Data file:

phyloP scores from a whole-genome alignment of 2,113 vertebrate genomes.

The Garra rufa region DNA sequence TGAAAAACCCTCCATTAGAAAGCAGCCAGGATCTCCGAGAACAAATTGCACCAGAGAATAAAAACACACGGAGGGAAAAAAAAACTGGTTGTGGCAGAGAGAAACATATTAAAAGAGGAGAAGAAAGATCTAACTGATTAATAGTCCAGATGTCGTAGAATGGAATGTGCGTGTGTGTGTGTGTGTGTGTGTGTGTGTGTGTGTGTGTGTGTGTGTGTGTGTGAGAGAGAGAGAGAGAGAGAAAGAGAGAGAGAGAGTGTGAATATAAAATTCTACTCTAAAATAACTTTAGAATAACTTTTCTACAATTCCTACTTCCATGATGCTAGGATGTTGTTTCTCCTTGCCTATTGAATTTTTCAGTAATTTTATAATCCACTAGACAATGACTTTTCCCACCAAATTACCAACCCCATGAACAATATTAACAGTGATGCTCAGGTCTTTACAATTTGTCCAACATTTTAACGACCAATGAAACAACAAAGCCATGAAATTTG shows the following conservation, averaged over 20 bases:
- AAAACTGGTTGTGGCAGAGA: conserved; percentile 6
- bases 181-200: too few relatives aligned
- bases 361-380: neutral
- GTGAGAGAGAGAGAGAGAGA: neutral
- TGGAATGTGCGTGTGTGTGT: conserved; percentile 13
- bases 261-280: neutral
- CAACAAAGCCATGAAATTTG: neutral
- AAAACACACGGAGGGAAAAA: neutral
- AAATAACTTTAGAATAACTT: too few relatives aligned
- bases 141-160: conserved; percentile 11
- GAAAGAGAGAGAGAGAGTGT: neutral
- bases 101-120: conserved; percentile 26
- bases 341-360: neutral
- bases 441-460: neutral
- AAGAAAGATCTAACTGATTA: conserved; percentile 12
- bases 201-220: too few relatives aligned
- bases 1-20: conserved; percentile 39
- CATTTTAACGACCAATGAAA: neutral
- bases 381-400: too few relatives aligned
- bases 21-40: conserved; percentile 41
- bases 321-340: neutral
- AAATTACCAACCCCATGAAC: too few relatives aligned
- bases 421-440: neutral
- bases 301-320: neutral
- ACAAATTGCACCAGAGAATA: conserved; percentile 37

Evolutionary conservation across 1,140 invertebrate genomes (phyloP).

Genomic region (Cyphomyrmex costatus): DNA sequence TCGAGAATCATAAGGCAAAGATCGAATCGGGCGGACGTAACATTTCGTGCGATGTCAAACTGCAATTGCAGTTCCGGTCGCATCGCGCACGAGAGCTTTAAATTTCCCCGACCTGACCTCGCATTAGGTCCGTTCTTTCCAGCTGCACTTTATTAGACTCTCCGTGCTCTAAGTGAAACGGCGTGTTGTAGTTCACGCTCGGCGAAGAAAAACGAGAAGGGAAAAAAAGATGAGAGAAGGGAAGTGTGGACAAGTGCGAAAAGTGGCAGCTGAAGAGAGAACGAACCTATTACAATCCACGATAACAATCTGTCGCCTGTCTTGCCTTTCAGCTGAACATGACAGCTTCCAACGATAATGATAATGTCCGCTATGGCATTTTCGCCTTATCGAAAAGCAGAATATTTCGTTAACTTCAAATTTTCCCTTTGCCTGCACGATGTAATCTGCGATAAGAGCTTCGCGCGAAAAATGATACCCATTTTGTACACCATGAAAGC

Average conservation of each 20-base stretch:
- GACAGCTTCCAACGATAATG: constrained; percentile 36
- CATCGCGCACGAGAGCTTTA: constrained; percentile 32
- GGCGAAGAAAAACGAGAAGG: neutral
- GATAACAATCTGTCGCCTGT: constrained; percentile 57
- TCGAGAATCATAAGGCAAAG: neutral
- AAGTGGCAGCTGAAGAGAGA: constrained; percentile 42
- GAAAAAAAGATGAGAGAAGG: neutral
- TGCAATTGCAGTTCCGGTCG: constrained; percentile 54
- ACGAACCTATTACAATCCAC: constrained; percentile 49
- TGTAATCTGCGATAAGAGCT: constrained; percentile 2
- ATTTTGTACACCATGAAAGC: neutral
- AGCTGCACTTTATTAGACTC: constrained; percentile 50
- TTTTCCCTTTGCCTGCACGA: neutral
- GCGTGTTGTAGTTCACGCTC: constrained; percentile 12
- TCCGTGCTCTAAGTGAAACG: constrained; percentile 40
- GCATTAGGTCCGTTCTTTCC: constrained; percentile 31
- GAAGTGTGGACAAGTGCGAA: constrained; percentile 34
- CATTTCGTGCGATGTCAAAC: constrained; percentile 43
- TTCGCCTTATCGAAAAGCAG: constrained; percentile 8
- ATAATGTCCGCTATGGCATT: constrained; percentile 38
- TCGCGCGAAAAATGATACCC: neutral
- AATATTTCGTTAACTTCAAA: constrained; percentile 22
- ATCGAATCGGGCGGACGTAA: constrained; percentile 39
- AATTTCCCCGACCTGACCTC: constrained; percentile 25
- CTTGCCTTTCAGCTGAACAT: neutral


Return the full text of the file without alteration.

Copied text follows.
phyloP scores from a whole-genome alignment of 2,113 vertebrate genomes.

The Garra rufa region DNA sequence TGAAAAACCCTCCATTAGAAAGCAGCCAGGATCTCCGAGAACAAATTGCACCAGAGAATAAAAACACACGGAGGGAAAAAAAAACTGGTTGTGGCAGAGAGAAACATATTAAAAGAGGAGAAGAAAGATCTAACTGATTAATAGTCCAGATGTCGTAGAATGGAATGTGCGTGTGTGTGTGTGTGTGTGTGTGTGTGTGTGTGTGTGTGTGTGTGTGTGTGTGAGAGAGAGAGAGAGAGAGAAAGAGAGAGAGAGAGTGTGAATATAAAATTCTACTCTAAAATAACTTTAGAATAACTTTTCTACAATTCCTACTTCCATGATGCTAGGATGTTGTTTCTCCTTGCCTATTGAATTTTTCAGTAATTTTATAATCCACTAGACAATGACTTTTCCCACCAAATTACCAACCCCATGAACAATATTAACAGTGATGCTCAGGTCTTTACAATTTGTCCAACATTTTAACGACCAATGAAACAACAAAGCCATGAAATTTG shows the following conservation, averaged over 20 bases:
- AAAACTGGTTGTGGCAGAGA: conserved; percentile 6
- bases 181-200: too few relatives aligned
- bases 361-380: neutral
- GTGAGAGAGAGAGAGAGAGA: neutral
- TGGAATGTGCGTGTGTGTGT: conserved; percentile 13
- bases 261-280: neutral
- CAACAAAGCCATGAAATTTG: neutral
- AAAACACACGGAGGGAAAAA: neutral
- AAATAACTTTAGAATAACTT: too few relatives aligned
- bases 141-160: conserved; percentile 11
- GAAAGAGAGAGAGAGAGTGT: neutral
- bases 101-120: conserved; percentile 26
- bases 341-360: neutral
- bases 441-460: neutral
- AAGAAAGATCTAACTGATTA: conserved; percentile 12
- bases 201-220: too few relatives aligned
- bases 1-20: conserved; percentile 39
- CATTTTAACGACCAATGAAA: neutral
- bases 381-400: too few relatives aligned
- bases 21-40: conserved; percentile 41
- bases 321-340: neutral
- AAATTACCAACCCCATGAAC: too few relatives aligned
- bases 421-440: neutral
- bases 301-320: neutral
- ACAAATTGCACCAGAGAATA: conserved; percentile 37

Evolutionary conservation across 1,140 invertebrate genomes (phyloP).

Genomic region (Cyphomyrmex costatus): DNA sequence TCGAGAATCATAAGGCAAAGATCGAATCGGGCGGACGTAACATTTCGTGCGATGTCAAACTGCAATTGCAGTTCCGGTCGCATCGCGCACGAGAGCTTTAAATTTCCCCGACCTGACCTCGCATTAGGTCCGTTCTTTCCAGCTGCACTTTATTAGACTCTCCGTGCTCTAAGTGAAACGGCGTGTTGTAGTTCACGCTCGGCGAAGAAAAACGAGAAGGGAAAAAAAGATGAGAGAAGGGAAGTGTGGACAAGTGCGAAAAGTGGCAGCTGAAGAGAGAACGAACCTATTACAATCCACGATAACAATCTGTCGCCTGTCTTGCCTTTCAGCTGAACATGACAGCTTCCAACGATAATGATAATGTCCGCTATGGCATTTTCGCCTTATCGAAAAGCAGAATATTTCGTTAACTTCAAATTTTCCCTTTGCCTGCACGATGTAATCTGCGATAAGAGCTTCGCGCGAAAAATGATACCCATTTTGTACACCATGAAAGC

Average conservation of each 20-base stretch:
- GACAGCTTCCAACGATAATG: constrained; percentile 36
- CATCGCGCACGAGAGCTTTA: constrained; percentile 32
- GGCGAAGAAAAACGAGAAGG: neutral
- GATAACAATCTGTCGCCTGT: constrained; percentile 57
- TCGAGAATCATAAGGCAAAG: neutral
- AAGTGGCAGCTGAAGAGAGA: constrained; percentile 42
- GAAAAAAAGATGAGAGAAGG: neutral
- TGCAATTGCAGTTCCGGTCG: constrained; percentile 54
- ACGAACCTATTACAATCCAC: constrained; percentile 49
- TGTAATCTGCGATAAGAGCT: constrained; percentile 2
- ATTTTGTACACCATGAAAGC: neutral
- AGCTGCACTTTATTAGACTC: constrained; percentile 50
- TTTTCCCTTTGCCTGCACGA: neutral
- GCGTGTTGTAGTTCACGCTC: constrained; percentile 12
- TCCGTGCTCTAAGTGAAACG: constrained; percentile 40
- GCATTAGGTCCGTTCTTTCC: constrained; percentile 31
- GAAGTGTGGACAAGTGCGAA: constrained; percentile 34
- CATTTCGTGCGATGTCAAAC: constrained; percentile 43
- TTCGCCTTATCGAAAAGCAG: constrained; percentile 8
- ATAATGTCCGCTATGGCATT: constrained; percentile 38
- TCGCGCGAAAAATGATACCC: neutral
- AATATTTCGTTAACTTCAAA: constrained; percentile 22
- ATCGAATCGGGCGGACGTAA: constrained; percentile 39
- AATTTCCCCGACCTGACCTC: constrained; percentile 25
- CTTGCCTTTCAGCTGAACAT: neutral